It goes without saying that such a life as Mr Smith has followed has not been without its adventures. His career has been marked by plenty of strong incidents but as has been said, neither he or his staff have been the worse for the perils through which they have passed.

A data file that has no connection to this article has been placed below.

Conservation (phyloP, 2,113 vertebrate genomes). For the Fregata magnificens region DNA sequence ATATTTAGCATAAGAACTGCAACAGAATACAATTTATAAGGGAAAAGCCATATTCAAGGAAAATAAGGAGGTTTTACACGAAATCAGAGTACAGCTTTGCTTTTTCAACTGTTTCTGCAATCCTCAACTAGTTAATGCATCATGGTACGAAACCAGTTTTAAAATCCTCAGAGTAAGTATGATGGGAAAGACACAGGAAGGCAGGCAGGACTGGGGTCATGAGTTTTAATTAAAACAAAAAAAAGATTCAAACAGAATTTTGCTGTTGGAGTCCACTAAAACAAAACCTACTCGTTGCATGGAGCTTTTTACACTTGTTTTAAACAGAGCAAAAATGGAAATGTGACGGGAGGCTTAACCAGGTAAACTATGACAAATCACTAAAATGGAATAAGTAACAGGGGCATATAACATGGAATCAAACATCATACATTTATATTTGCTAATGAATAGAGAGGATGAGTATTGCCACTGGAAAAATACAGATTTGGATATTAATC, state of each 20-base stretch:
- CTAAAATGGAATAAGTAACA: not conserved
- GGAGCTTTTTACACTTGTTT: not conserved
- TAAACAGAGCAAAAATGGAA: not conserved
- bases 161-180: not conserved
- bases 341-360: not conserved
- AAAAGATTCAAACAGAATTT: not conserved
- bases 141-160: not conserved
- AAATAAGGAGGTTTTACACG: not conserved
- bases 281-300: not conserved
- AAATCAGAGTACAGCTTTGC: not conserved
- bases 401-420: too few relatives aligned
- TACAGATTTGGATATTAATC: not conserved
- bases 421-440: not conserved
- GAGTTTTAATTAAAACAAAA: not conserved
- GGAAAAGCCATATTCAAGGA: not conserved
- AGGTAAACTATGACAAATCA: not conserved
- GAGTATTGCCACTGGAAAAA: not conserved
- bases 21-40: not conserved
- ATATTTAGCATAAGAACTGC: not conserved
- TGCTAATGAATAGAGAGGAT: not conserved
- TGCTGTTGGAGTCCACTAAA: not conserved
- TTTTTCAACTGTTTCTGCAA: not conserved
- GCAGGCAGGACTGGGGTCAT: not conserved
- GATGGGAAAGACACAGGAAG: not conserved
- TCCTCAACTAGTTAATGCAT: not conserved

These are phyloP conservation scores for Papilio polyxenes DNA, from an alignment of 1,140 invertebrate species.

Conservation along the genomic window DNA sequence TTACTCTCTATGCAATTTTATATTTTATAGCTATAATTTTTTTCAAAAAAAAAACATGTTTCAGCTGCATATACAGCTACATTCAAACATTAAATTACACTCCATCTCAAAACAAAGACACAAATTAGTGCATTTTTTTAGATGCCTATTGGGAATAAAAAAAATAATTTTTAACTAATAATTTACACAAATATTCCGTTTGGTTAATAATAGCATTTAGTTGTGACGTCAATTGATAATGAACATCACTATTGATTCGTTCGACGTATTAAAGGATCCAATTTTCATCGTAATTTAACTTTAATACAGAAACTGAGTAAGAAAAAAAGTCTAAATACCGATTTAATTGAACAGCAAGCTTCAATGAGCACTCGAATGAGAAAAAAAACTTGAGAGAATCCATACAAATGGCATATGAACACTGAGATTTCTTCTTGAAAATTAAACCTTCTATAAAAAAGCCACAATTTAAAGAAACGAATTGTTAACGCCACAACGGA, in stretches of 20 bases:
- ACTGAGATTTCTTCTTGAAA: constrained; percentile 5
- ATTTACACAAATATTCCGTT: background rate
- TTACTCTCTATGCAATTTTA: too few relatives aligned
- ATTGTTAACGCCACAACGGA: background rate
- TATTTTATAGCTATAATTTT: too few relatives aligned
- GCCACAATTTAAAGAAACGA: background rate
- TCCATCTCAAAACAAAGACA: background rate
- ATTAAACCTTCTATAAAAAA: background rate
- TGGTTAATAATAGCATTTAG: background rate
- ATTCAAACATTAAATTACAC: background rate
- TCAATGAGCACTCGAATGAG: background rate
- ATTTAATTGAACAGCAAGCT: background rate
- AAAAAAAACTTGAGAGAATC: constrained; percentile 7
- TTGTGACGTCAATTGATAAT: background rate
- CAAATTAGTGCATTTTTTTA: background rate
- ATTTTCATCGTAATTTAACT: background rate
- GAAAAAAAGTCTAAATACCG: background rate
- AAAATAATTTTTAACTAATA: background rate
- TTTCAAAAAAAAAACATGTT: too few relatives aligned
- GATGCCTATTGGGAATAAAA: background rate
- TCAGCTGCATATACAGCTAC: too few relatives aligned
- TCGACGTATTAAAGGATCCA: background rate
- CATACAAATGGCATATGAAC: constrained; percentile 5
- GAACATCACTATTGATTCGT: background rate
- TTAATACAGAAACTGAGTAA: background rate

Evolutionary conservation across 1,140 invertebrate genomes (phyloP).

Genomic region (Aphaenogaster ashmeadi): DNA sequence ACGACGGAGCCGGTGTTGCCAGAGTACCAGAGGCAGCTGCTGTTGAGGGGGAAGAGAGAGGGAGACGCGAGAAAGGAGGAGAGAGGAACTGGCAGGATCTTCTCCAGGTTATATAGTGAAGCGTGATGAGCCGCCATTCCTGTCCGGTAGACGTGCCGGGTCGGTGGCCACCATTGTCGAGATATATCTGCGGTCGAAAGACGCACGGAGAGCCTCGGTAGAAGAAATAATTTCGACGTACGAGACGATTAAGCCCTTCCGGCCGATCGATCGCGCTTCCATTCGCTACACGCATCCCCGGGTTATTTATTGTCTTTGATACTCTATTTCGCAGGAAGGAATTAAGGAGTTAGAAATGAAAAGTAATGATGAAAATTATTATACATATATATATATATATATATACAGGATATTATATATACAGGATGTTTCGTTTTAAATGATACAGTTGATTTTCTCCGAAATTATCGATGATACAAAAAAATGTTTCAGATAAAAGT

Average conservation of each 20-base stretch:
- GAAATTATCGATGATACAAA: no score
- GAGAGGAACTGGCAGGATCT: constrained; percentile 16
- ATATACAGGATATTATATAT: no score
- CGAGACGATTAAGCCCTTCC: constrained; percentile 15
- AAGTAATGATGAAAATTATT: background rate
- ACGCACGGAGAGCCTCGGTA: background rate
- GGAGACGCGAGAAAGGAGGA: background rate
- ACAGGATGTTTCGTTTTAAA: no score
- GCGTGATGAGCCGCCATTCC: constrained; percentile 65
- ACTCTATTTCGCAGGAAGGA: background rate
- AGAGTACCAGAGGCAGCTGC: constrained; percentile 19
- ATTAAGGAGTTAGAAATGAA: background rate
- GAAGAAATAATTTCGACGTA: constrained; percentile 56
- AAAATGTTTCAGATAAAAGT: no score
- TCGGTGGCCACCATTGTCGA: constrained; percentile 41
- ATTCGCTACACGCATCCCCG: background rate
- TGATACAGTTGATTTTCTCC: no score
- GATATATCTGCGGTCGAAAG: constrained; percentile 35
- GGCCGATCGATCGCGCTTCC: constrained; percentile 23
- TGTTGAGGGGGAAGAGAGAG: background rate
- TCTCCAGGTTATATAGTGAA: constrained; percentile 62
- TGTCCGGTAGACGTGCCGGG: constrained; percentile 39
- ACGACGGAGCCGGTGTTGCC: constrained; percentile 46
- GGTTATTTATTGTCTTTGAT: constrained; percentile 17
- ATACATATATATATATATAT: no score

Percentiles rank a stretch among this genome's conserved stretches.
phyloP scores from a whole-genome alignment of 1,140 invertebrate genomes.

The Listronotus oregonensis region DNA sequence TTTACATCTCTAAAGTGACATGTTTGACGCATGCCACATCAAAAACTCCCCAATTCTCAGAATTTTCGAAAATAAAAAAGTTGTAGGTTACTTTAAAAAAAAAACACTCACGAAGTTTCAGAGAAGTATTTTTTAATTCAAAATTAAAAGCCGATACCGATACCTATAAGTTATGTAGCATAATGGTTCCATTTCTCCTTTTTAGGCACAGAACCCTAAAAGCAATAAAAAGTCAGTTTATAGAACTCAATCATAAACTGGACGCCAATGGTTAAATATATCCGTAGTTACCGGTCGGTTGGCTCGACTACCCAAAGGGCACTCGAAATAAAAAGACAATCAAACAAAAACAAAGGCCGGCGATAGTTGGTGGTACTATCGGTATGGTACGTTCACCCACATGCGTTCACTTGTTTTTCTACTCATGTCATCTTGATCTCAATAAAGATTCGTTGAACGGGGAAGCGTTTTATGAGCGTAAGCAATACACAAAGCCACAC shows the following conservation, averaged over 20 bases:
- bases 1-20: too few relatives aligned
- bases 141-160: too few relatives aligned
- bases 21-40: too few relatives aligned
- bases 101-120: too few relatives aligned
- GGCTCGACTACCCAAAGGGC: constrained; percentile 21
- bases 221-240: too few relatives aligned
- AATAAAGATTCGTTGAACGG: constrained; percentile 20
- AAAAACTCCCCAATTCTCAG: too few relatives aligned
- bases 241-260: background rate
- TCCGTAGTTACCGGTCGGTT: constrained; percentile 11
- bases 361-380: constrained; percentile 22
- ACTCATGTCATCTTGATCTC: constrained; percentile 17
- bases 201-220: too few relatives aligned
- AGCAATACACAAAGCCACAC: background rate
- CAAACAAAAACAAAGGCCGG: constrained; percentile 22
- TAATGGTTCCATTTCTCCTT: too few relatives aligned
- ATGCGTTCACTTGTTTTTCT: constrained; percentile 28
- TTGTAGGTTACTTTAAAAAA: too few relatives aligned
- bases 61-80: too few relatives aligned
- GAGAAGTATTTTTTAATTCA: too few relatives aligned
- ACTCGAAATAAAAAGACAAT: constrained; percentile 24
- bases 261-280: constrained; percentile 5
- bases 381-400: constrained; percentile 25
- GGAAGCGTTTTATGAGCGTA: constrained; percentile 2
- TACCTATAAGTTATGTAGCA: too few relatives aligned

What is probably the most widely known of adventures to steeple-jacks befell Mr Smith, and within sight of his headquarters. This was the famous struggle on a chimney top with a workmen who suddenly went mad. Mr Smith was engaged on a scaffold fixed inside a chimney at Sutcliffe’s corn mill near the old railway station Rochdale. Suddenly, the one assistant who was with him gave a loud cry and leaped into space. As he disappeared his employer seized him by the ankle and the unfortunate madman hung, a dead weight, in mid air. It was a desperate moment and no man but one of iron strength and courage could have faced and overcome it. The Lancashire Steeple-jack was the man for the occasion and he rose to it nobly. The sole object of the unhappy maniac was to shake himself loose and dash himself to pieces on the ground below while the single purpose of Mr Smith was to save him. A most terrible struggle ensued a struggle which as one may readily believe was as likely to prove disastrous to the rescuer as the rescued. By an almost superhuman effort Mr Smith managed to pull the hanging body up until he could seize the belt. Having got hold of this he dragged the still-struggling workman on to the platform where the struggle was renewed more furiously than ever. Remember, these two men had to fight it out between themselves on a narrow scaffolding on a high factory chimney far beyond the reach of all human aid. So desperate was the madman that finding his repeated attempts to throw himself off ineffectual, he tried to bite himself free and to this day the Lancashire Steeple0jack bears the marks of this appalling contest. At last, becoming weak himself, and knowing he must resort to the most extreme measures for their joint safety he seized a small crowbar and with it struck the struggling man a stunning blow to the head. But even this was not enough and before the unhappy man could be subdued another was needed. Then the Lancashire Steeple-jack found it was possible to lower the man to the ground by means of a rope attached to his belt. By the time the ground was reached the maniac had almost recovered consciousness again and the terrible nature of his attack may be understood when it is stated that on a stone bottle of brandy being applied to his lips as a restorative he bit the neck off with his teeth. The man eventually recovered. This terrible encounter was witnessed by a considerable number of people at Rochdale railway station who were waiting for their trains and created amongst them an almost indescribable sensation.